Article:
Traveling Auditor – Definition

Cite this article as:"Traveling Auditor – Definition," in The Business Professor, updated September 19, 2019, last accessed June 6, 2020, https://thebusinessprofessor.com/lesson/traveling-auditor-definition/.

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Traveling Auditor Definition

A traveling auditor is any individual who spends an amount of time conducting audits in distant areas. This individual gathers the accounting data of a firm or company to file financial status reports and locate any form of misconduct in management or the business in general. Traveling auditors make sure that everything a business says about itself is accurate, like their inventory, securities, and checks. They also provide advice on the proper management of data, system reliability, integrity, etc.

A Little More on What is a Traveling Auditor

A traveling auditor makes sure that company records are being prepared in an accurate manner. This auditor also examines a company’s tax system and finance to determine liability using knowledge of discounts, expenses, annuities, and stocks and bonds. A traveling auditor requires economic and accounting knowledge, as he or she is expected to conduct research on taxpayer accounts such as tax returns, tax records, and other related documents. According to the 2010 Bureau of Labor Statistics, the average salary for a traveling auditor is $68,960, putting their hourly rate at $33.15.

References for “Traveling Auditor

https://www.investopedia.com › … › Corporate Finance & Accounting › Accounting

https://www.accountingtools.com/articles/2017/5/15/traveling-auditor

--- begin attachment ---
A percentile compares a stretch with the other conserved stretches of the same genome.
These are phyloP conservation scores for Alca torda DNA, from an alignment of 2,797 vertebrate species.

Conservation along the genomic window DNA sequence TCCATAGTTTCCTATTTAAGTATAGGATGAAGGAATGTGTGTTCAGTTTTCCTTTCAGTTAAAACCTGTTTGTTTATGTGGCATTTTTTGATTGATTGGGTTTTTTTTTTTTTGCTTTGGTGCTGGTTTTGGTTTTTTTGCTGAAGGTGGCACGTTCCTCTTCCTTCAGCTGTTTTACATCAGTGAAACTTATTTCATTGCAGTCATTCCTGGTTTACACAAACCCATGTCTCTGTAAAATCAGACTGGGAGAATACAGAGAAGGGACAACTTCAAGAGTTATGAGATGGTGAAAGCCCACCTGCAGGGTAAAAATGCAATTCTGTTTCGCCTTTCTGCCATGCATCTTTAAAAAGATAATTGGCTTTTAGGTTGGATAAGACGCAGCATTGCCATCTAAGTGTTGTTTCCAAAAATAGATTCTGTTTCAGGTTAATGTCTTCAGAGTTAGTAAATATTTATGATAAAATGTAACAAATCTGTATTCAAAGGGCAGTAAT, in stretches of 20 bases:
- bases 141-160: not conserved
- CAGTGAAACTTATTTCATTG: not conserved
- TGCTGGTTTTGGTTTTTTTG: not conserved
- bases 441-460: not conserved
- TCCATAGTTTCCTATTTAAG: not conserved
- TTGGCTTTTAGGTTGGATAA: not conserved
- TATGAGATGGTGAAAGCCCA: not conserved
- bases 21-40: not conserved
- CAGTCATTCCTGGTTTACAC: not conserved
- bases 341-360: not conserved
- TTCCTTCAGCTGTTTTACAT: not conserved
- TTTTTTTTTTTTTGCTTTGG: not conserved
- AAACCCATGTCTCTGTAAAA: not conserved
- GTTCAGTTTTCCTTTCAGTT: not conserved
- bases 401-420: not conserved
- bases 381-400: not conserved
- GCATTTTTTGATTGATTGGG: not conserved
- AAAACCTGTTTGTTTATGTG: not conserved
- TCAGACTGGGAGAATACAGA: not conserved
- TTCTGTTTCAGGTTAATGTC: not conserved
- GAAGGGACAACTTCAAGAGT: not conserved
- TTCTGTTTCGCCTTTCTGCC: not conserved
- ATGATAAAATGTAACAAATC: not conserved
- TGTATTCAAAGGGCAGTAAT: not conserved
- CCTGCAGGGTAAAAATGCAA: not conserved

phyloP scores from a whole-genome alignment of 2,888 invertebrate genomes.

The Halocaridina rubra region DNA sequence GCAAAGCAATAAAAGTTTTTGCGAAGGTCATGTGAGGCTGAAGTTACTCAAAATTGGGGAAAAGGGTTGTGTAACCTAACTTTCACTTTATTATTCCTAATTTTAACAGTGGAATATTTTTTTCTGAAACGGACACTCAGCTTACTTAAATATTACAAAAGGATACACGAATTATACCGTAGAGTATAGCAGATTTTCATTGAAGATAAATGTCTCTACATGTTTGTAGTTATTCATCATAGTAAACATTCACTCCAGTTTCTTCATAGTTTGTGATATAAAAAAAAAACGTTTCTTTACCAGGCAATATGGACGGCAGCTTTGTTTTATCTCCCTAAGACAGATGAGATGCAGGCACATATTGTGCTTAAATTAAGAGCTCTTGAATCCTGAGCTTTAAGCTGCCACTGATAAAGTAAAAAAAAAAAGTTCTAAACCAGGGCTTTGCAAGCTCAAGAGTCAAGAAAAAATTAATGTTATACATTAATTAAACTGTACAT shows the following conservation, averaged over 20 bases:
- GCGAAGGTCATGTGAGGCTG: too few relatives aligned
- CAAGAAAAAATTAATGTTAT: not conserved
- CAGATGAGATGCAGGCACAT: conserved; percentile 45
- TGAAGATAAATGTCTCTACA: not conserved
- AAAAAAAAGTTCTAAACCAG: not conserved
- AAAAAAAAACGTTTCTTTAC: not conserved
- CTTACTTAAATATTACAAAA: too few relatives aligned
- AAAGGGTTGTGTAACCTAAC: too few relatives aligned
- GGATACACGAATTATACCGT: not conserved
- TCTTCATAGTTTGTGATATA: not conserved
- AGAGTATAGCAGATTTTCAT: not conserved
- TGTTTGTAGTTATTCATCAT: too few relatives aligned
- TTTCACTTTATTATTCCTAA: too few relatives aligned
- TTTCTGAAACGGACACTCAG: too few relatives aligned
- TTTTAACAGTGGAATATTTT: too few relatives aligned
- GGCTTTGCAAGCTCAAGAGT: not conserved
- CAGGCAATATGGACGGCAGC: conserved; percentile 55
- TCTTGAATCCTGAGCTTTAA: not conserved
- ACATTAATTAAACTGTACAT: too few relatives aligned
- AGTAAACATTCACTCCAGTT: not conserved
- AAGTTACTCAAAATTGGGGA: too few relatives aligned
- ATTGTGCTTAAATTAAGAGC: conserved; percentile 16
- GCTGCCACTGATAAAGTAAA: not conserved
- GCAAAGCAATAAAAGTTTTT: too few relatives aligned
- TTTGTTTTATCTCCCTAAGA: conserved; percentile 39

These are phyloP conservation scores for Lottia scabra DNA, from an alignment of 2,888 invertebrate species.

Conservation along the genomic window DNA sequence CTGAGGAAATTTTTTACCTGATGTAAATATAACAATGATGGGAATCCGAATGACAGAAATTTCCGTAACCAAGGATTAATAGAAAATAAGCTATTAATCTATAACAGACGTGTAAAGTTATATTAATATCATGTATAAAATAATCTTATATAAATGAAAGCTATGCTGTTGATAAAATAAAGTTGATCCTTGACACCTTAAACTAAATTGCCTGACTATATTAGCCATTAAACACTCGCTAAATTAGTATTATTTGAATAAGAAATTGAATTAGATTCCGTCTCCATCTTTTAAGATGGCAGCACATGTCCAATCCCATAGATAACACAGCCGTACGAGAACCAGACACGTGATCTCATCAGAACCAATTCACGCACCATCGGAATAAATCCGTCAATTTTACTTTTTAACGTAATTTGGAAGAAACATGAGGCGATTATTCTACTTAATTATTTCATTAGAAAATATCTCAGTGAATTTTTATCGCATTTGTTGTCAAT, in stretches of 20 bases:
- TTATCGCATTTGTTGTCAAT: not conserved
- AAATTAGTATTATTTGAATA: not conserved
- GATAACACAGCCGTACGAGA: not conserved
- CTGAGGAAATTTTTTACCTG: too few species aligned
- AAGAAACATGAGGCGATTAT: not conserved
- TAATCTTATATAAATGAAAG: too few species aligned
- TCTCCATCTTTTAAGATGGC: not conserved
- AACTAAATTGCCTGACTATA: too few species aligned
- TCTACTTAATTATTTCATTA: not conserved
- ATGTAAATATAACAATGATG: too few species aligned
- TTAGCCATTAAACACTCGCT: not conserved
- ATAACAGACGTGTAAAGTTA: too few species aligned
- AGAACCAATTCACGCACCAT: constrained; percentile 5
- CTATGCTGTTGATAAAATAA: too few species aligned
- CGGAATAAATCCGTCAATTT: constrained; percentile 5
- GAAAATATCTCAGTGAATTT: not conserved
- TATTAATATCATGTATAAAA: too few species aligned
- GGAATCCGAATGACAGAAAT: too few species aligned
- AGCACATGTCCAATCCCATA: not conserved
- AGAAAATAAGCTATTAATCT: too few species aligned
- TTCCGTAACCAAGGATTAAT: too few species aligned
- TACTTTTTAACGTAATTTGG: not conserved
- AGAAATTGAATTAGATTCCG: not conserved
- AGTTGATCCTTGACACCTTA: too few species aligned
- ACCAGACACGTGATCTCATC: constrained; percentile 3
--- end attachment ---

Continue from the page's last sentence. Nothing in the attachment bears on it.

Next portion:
https://www.wayup.com/guide/caq-887716-day-in-the-life-auditor-sponsored-3/

Academic research for “Traveling Auditor

The traveling auditor, Joyce, H. W. (1921). The traveling auditor. Journal of Accountancy (pre-1986), 32(000005), 342.

Portable tools for the traveling auditor, Kaplan, J. M., & Evart, B. (1992). Portable tools for the traveling auditor. Internal Auditor, 49(3), 17-20.

Travelling audit’s fault lines: a new architecture for auditing standards, Hatherly, D. J. (2009). Travelling audit’s fault lines: a new architecture for auditing standards. Managerial Auditing Journal, 24(2), 204-215.

Internal Auditing in Mid-Nineteenth Century Railroad Companies: Comparing the Practices of American and British Railroads, Kasukabe, M., Sawanobori, C., & Aihara, M. (2015). Internal Auditing in Mid-Nineteenth Century Railroad Companies: Comparing the Practices of American and British Railroads. Available at SSRN 2655258.

Outsourcing may Significantly Change the Nature of Information System16S Auditing, Menkus, B. (1995). Outsourcing may Significantly Change the Nature of Information System16S Auditing. EDPACS: The EDP Audit, Control, and Security Newsletter, 22(8), 10-16.

Chinese industrial co-operatives, general report, May 1939, Kai-Shek, M. C. (1939). Chinese industrial co-operatives, general report, May 1939.

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